This cat has a strikingly beautiful spotted coat and a vibrant personality and is curious, playful, and very energetic.
In the 1970s, scientists crossed the small, wild Asian leopard cat with shorthaired domestic cats in an attempt to introduce the wildcat’s natural immunity to feline leukemia into the pet population. The project failed, but the resulting hybrid caught the interest of several American fanciers.
In a series of selective breeding programs, crosses were achieved between these hybrids and various pedigree domestic cats, including the Abyssinian, Bombay, British Shorthair, and Egyptian Mau. The outcome was the Bengal, originally called the Leopardette, which was officially accepted as a new breed in the 1980s.
With its magnificently patterned coat and large, muscular frame, this cat brings more than a hint of the jungle into the living room. Despite its wild ancestry, there is nothing unsafe about the Bengal—it is delightfully affectionate—but it does have a lot of energy and is best suited to an experienced cat owner.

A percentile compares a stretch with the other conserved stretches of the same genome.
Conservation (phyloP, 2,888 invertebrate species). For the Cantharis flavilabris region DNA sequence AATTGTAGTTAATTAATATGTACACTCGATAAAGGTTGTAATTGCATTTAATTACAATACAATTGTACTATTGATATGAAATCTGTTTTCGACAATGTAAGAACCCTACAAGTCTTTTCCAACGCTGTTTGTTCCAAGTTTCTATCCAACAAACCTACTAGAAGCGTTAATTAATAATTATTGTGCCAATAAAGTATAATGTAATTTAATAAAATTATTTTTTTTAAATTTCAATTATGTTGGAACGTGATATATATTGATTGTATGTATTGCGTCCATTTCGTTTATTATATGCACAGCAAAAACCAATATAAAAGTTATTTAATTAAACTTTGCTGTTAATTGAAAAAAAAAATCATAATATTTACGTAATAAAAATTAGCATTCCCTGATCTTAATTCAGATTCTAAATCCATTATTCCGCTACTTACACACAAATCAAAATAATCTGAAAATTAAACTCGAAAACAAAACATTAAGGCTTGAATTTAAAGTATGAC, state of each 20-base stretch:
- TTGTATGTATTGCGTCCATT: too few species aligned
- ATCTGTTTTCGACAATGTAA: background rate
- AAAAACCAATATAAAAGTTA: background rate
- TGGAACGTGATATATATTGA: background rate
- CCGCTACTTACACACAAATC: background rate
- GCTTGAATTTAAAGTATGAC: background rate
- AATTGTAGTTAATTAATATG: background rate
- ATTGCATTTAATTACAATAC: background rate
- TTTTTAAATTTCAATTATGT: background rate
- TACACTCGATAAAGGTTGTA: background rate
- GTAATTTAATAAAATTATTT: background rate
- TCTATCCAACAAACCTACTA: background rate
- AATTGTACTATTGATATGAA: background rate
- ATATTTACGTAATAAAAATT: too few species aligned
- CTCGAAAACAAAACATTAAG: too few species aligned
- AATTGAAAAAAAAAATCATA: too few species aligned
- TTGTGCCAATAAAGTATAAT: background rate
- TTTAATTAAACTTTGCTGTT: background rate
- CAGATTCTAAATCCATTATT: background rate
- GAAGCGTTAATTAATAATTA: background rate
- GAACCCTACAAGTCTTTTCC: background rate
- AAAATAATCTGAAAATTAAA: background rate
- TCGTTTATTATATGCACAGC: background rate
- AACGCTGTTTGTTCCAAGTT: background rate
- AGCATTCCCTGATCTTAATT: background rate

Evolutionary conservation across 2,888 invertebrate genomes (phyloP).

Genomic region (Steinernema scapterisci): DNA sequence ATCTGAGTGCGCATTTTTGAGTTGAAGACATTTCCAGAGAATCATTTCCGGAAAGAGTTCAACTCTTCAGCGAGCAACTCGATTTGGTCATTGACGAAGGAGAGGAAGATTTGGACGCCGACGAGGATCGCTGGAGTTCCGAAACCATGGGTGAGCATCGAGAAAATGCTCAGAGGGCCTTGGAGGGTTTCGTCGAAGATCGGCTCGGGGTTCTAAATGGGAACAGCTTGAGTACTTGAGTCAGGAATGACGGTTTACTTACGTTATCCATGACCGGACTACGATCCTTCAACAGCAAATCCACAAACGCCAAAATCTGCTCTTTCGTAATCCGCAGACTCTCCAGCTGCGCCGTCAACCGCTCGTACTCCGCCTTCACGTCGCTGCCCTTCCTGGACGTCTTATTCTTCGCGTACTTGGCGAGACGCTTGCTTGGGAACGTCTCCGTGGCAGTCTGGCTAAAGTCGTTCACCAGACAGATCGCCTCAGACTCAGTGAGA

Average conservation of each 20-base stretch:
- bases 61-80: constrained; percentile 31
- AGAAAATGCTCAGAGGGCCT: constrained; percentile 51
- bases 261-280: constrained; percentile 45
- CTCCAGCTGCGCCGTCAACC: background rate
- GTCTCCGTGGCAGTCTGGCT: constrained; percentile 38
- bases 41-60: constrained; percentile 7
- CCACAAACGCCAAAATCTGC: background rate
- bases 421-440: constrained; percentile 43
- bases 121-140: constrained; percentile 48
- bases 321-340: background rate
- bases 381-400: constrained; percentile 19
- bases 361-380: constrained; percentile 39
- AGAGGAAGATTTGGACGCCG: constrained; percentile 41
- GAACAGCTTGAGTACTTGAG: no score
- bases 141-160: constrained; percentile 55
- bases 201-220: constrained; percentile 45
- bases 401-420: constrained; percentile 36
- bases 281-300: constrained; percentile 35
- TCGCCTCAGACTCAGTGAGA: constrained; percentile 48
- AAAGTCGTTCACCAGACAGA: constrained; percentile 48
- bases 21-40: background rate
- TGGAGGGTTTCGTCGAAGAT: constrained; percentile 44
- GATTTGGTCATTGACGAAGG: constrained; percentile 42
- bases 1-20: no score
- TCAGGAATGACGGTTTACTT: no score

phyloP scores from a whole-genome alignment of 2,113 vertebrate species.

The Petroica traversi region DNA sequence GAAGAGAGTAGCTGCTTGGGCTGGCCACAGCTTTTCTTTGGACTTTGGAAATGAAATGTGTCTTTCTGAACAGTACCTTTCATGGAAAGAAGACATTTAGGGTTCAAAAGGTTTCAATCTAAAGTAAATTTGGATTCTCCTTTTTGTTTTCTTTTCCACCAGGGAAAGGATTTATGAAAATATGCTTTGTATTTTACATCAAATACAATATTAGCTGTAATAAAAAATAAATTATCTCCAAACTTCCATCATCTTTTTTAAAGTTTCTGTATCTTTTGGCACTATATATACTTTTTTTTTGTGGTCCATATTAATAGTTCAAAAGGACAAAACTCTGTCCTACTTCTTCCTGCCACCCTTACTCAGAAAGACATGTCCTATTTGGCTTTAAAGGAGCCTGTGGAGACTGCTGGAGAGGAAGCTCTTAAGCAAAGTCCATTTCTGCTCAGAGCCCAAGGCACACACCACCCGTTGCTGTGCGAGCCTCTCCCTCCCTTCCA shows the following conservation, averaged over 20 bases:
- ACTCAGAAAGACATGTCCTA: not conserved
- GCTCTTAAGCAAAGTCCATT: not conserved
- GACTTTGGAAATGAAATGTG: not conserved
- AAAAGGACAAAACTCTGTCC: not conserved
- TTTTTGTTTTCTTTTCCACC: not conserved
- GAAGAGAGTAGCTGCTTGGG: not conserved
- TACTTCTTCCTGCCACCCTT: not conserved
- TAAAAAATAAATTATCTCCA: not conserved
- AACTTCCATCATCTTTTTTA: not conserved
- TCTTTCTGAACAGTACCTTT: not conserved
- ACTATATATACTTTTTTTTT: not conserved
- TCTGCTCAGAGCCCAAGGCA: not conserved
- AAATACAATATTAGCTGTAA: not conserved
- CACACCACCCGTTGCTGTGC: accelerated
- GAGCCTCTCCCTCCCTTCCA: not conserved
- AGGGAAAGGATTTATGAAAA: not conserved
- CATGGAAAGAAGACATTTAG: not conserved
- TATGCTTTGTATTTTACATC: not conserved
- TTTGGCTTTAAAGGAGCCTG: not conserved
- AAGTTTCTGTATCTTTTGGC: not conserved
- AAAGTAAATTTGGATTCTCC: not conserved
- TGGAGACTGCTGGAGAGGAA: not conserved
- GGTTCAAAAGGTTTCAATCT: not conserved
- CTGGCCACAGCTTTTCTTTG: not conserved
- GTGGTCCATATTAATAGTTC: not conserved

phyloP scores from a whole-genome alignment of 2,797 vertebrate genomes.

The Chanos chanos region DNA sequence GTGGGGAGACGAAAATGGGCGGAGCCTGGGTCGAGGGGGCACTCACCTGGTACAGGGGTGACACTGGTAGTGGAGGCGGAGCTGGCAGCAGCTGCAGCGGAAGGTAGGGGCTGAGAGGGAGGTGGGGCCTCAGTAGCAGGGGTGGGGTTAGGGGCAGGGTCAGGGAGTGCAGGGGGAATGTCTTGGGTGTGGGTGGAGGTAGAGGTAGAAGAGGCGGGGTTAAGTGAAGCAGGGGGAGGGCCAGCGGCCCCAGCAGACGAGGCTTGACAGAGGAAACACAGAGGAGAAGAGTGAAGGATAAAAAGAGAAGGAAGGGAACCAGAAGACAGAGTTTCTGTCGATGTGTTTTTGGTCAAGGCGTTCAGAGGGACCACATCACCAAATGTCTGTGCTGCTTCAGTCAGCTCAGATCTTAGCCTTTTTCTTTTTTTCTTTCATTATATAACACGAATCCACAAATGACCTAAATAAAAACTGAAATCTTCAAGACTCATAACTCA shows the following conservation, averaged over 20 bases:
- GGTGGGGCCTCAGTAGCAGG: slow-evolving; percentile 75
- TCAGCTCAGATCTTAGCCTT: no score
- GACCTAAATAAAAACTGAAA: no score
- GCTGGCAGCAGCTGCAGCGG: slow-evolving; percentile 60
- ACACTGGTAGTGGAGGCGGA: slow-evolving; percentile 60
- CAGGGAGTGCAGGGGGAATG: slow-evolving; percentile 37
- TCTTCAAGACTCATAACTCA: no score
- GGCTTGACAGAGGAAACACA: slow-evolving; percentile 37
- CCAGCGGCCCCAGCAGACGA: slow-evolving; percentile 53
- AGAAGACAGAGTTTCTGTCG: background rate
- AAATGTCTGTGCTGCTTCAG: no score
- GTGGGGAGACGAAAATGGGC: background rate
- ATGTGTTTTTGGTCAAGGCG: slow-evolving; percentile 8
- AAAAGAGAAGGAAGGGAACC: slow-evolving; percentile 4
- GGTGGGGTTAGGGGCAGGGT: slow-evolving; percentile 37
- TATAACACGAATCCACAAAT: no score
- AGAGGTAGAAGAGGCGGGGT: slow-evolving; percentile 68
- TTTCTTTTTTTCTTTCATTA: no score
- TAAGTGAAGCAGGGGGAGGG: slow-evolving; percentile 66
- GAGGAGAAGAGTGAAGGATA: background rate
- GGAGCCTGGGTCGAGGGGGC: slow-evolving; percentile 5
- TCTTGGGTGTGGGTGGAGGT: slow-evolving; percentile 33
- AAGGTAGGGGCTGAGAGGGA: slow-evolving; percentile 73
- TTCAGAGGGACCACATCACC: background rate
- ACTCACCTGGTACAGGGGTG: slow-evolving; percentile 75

Friendly by nature, a Bengal always wants to be at the heart of its family. It needs company and both physical activity and mental stimulation. A bored Bengal will be unhappy and possibly destructive.
The Asian Leopard Cat (Prionailurus bengalensis), which was used to create the Bengal, occurs throughout India, China, and much of Southeast Asia, including Indonesia. Its spotted coat has several regional color variations, some of which have been introduced into Bengal breeding programs.
The species’ striking appearance has made it vulnerable to both commercial fur traders and the wild pet trade. As a result, its total population is declining, and some subspecies of Leopard Cat are considered to be endangered.
Origin: US, 1970s
Breed registries: FIFe, GCCF, TICA
Weight range: 12–22 lb (5.5–10 kg)
Colors and patterns: Brown, blue, silver, and snow colors in spotted and marble classic tabby patterns.